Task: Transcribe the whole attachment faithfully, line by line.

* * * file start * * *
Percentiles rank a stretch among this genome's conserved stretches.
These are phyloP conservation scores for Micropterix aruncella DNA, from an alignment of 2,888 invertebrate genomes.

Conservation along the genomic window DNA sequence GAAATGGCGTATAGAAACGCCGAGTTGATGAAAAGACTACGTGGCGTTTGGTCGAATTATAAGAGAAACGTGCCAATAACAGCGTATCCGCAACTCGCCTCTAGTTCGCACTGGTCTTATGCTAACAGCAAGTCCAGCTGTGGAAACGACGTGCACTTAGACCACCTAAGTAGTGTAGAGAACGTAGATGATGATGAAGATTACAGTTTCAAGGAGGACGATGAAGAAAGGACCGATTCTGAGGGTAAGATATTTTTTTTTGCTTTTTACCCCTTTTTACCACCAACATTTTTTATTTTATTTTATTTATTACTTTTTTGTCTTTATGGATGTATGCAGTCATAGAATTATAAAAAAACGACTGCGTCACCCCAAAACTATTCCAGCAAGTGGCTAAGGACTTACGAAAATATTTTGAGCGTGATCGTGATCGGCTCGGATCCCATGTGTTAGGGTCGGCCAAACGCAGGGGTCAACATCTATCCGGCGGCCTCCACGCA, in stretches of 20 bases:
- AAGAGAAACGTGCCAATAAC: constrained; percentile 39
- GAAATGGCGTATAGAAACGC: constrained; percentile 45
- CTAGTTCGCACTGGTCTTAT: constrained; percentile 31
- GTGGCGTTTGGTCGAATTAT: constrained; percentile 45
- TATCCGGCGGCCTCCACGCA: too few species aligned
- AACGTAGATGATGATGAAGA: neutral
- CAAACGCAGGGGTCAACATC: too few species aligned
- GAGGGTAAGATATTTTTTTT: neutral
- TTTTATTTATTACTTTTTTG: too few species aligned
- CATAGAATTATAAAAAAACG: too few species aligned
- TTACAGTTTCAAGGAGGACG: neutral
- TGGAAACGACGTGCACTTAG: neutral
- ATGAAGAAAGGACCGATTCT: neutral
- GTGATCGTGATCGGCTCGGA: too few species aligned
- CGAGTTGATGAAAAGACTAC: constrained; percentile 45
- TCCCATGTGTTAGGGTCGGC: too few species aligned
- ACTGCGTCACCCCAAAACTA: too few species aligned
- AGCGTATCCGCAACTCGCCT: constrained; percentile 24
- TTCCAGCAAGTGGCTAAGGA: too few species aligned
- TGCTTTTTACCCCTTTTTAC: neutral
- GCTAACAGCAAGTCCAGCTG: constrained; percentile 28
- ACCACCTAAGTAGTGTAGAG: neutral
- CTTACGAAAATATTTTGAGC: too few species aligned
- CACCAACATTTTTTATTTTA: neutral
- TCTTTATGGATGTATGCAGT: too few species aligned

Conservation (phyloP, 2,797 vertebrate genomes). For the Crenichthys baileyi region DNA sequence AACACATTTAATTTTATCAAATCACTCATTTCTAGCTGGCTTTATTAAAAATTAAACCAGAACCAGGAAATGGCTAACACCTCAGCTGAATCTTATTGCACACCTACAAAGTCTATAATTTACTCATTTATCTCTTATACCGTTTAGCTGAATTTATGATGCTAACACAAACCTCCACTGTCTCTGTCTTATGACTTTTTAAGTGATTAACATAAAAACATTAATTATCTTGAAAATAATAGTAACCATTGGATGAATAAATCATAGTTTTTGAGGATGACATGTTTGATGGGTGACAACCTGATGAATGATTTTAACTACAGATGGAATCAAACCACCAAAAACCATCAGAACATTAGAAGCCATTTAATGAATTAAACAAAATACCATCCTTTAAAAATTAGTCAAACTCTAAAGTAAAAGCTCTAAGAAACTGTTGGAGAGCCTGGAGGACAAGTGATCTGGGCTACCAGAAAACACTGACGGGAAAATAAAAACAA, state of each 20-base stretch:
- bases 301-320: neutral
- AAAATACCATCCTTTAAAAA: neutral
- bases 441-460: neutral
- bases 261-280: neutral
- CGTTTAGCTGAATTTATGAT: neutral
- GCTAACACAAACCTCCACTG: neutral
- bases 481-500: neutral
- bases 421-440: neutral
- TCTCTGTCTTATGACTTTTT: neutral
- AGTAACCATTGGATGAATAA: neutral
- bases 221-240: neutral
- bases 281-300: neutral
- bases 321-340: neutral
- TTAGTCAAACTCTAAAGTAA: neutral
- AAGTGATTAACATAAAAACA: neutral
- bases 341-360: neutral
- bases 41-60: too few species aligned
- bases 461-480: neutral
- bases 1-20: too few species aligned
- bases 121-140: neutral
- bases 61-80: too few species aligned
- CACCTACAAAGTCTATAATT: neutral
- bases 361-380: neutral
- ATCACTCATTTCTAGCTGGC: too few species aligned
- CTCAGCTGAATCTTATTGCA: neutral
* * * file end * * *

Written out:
Percentiles rank a stretch among this genome's conserved stretches.
These are phyloP conservation scores for Micropterix aruncella DNA, from an alignment of 2,888 invertebrate genomes.

Conservation along the genomic window DNA sequence GAAATGGCGTATAGAAACGCCGAGTTGATGAAAAGACTACGTGGCGTTTGGTCGAATTATAAGAGAAACGTGCCAATAACAGCGTATCCGCAACTCGCCTCTAGTTCGCACTGGTCTTATGCTAACAGCAAGTCCAGCTGTGGAAACGACGTGCACTTAGACCACCTAAGTAGTGTAGAGAACGTAGATGATGATGAAGATTACAGTTTCAAGGAGGACGATGAAGAAAGGACCGATTCTGAGGGTAAGATATTTTTTTTTGCTTTTTACCCCTTTTTACCACCAACATTTTTTATTTTATTTTATTTATTACTTTTTTGTCTTTATGGATGTATGCAGTCATAGAATTATAAAAAAACGACTGCGTCACCCCAAAACTATTCCAGCAAGTGGCTAAGGACTTACGAAAATATTTTGAGCGTGATCGTGATCGGCTCGGATCCCATGTGTTAGGGTCGGCCAAACGCAGGGGTCAACATCTATCCGGCGGCCTCCACGCA, in stretches of 20 bases:
- AAGAGAAACGTGCCAATAAC: constrained; percentile 39
- GAAATGGCGTATAGAAACGC: constrained; percentile 45
- CTAGTTCGCACTGGTCTTAT: constrained; percentile 31
- GTGGCGTTTGGTCGAATTAT: constrained; percentile 45
- TATCCGGCGGCCTCCACGCA: too few species aligned
- AACGTAGATGATGATGAAGA: neutral
- CAAACGCAGGGGTCAACATC: too few species aligned
- GAGGGTAAGATATTTTTTTT: neutral
- TTTTATTTATTACTTTTTTG: too few species aligned
- CATAGAATTATAAAAAAACG: too few species aligned
- TTACAGTTTCAAGGAGGACG: neutral
- TGGAAACGACGTGCACTTAG: neutral
- ATGAAGAAAGGACCGATTCT: neutral
- GTGATCGTGATCGGCTCGGA: too few species aligned
- CGAGTTGATGAAAAGACTAC: constrained; percentile 45
- TCCCATGTGTTAGGGTCGGC: too few species aligned
- ACTGCGTCACCCCAAAACTA: too few species aligned
- AGCGTATCCGCAACTCGCCT: constrained; percentile 24
- TTCCAGCAAGTGGCTAAGGA: too few species aligned
- TGCTTTTTACCCCTTTTTAC: neutral
- GCTAACAGCAAGTCCAGCTG: constrained; percentile 28
- ACCACCTAAGTAGTGTAGAG: neutral
- CTTACGAAAATATTTTGAGC: too few species aligned
- CACCAACATTTTTTATTTTA: neutral
- TCTTTATGGATGTATGCAGT: too few species aligned

Conservation (phyloP, 2,797 vertebrate genomes). For the Crenichthys baileyi region DNA sequence AACACATTTAATTTTATCAAATCACTCATTTCTAGCTGGCTTTATTAAAAATTAAACCAGAACCAGGAAATGGCTAACACCTCAGCTGAATCTTATTGCACACCTACAAAGTCTATAATTTACTCATTTATCTCTTATACCGTTTAGCTGAATTTATGATGCTAACACAAACCTCCACTGTCTCTGTCTTATGACTTTTTAAGTGATTAACATAAAAACATTAATTATCTTGAAAATAATAGTAACCATTGGATGAATAAATCATAGTTTTTGAGGATGACATGTTTGATGGGTGACAACCTGATGAATGATTTTAACTACAGATGGAATCAAACCACCAAAAACCATCAGAACATTAGAAGCCATTTAATGAATTAAACAAAATACCATCCTTTAAAAATTAGTCAAACTCTAAAGTAAAAGCTCTAAGAAACTGTTGGAGAGCCTGGAGGACAAGTGATCTGGGCTACCAGAAAACACTGACGGGAAAATAAAAACAA, state of each 20-base stretch:
- bases 301-320: neutral
- AAAATACCATCCTTTAAAAA: neutral
- bases 441-460: neutral
- bases 261-280: neutral
- CGTTTAGCTGAATTTATGAT: neutral
- GCTAACACAAACCTCCACTG: neutral
- bases 481-500: neutral
- bases 421-440: neutral
- TCTCTGTCTTATGACTTTTT: neutral
- AGTAACCATTGGATGAATAA: neutral
- bases 221-240: neutral
- bases 281-300: neutral
- bases 321-340: neutral
- TTAGTCAAACTCTAAAGTAA: neutral
- AAGTGATTAACATAAAAACA: neutral
- bases 341-360: neutral
- bases 41-60: too few species aligned
- bases 461-480: neutral
- bases 1-20: too few species aligned
- bases 121-140: neutral
- bases 61-80: too few species aligned
- CACCTACAAAGTCTATAATT: neutral
- bases 361-380: neutral
- ATCACTCATTTCTAGCTGGC: too few species aligned
- CTCAGCTGAATCTTATTGCA: neutral